E. Analysis of Hazen's Claim that a “Settlement” Occurred
Our review of the history of the nonjoinder statute and the purpose of the 1990 amendments to it provides an appropriate background for the analysis of Hazen's argument that she satisfied one of the alternative conditions precedent of the statute when she reached a “settlement” with Allstate for the repair of her Cadillac. The flaw in Hazen's argument is that it reads the term “settlement” as it is used in subsection (1) of the statute in isolation from the use of the same term in subsection (4). The changes in the critical language describing the operative conditions precedent in subsection (1) and the addition of subsection (4) concerning the joinder of insurers address the same subject matter; they were also enacted as part of a single legislative enactment. Accordingly, they must be read in pari materia. See Major v. State, 180 So.2d 335, 337 n. 1 (Fla.1965); McGraw v. R & R Invs., Ltd., 877 So.2d 886, 890 (Fla. 1st DCA 2004). Subsection (4) provides a context for the use of the term “settlement” that is lacking in subsection (1). Subsection (4) refers to a “settlement [that] is reached during the pendency of litigation.” In such pending litigation, the insured would necessarily be a party before any settlement could be reached. In addition, subsection (4) speaks of “enforcing the settlement by the motion of any party.” Here again, the statutory reference to “settlement” occurs against a backdrop of pending litigation. The references in subsection (4) to a “settlement” in the context of pending litigation and enforcement by motion inform our understanding of the use of the same term in subsection (1). Reading these terms in pari materia, a presuit undertaking or agreement between an injured third party and an insurer about the adjustment of a claim does not satisfy the alternative condition precedent of settlement described in subsection (1) of the statute. Such a presuit undertaking or agreement does not qualify as a “settlement” within the meaning of the nonjoinder statute because it does not occur within the course of pending litigation in which the insured is already a party.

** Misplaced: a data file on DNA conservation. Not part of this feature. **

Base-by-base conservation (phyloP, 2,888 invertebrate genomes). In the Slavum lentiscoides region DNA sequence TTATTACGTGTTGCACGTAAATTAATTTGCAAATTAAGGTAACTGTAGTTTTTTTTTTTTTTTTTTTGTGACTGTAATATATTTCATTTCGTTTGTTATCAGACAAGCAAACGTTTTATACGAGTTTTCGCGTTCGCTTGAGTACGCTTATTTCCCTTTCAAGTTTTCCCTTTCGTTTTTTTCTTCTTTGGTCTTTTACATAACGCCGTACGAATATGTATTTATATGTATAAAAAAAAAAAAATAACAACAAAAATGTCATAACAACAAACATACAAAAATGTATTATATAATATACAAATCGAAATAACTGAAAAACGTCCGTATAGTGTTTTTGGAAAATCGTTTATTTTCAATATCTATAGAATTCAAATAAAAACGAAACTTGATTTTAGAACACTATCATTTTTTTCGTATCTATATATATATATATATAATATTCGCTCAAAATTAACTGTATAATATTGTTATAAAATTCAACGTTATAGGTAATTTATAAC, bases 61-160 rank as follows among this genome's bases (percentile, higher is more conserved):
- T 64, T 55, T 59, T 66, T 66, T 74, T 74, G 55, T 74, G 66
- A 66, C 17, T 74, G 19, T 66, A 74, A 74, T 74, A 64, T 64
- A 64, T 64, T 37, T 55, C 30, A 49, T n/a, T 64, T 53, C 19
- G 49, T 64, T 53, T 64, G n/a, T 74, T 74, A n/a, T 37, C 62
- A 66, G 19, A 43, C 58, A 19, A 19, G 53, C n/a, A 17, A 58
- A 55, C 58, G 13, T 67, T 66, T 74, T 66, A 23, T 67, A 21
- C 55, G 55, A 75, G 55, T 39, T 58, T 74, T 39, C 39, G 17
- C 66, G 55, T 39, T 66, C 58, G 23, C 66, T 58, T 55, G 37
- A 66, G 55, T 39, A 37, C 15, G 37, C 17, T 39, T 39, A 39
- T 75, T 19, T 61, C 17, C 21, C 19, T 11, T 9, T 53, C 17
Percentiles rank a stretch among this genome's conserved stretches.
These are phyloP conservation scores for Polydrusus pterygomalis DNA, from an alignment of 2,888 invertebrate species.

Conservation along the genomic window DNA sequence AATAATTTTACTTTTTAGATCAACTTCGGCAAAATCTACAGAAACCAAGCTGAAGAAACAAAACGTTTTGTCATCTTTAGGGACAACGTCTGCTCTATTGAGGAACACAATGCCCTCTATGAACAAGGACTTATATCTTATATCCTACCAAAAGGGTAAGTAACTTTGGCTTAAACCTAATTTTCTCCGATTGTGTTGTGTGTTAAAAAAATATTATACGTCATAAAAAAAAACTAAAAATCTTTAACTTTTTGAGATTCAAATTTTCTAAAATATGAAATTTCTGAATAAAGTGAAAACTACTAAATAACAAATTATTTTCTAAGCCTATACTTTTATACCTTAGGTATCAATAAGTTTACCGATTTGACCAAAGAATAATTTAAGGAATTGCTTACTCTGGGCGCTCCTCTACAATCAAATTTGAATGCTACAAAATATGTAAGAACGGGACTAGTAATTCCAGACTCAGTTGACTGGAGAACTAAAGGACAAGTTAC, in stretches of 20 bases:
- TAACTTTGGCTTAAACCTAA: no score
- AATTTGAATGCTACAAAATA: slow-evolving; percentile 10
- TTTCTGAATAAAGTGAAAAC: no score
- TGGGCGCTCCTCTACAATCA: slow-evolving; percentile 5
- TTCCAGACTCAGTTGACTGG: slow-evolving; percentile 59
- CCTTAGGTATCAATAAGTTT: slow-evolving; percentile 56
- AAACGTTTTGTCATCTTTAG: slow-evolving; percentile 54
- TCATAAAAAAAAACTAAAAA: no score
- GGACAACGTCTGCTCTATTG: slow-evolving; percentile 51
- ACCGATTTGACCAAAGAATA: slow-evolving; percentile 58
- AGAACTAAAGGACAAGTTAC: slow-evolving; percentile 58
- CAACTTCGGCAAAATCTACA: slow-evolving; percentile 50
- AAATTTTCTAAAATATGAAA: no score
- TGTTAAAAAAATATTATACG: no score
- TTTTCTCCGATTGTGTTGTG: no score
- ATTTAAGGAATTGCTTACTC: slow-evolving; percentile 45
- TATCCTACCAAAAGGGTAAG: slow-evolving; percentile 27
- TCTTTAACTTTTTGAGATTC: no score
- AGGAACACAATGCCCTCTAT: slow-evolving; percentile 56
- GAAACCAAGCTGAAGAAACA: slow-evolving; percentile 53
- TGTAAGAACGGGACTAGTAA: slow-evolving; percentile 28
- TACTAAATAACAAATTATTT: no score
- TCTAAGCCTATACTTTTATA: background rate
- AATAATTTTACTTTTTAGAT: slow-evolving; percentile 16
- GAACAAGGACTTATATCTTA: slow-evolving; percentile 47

For these reasons, Hazen's argument that she satisfied one of the alternative conditions precedent of the nonjoinder statute by reaching an oral agreement with Allstate for the repair of her Cadillac fails. Hazen did not allege that her “settlement” with Allstate occurred within the course of pending litigation in which the insured was already a party. Furthermore, Hazen did not allege that she had obtained a verdict against Allstate's insured. It follows that Hazen's amended complaint did not allege sufficient facts to satisfy either of the alternative conditions precedent of the nonjoinder statute.
However, our conclusion that Hazen did not satisfy either of the alternative conditions precedent of the nonjoinder statute that would allow her to file a direct action against Allstate does not end our analysis. There is another theory which could arguably support Hazen's attempt at a direct action against Allstate. We turn now to an examination of this other theory.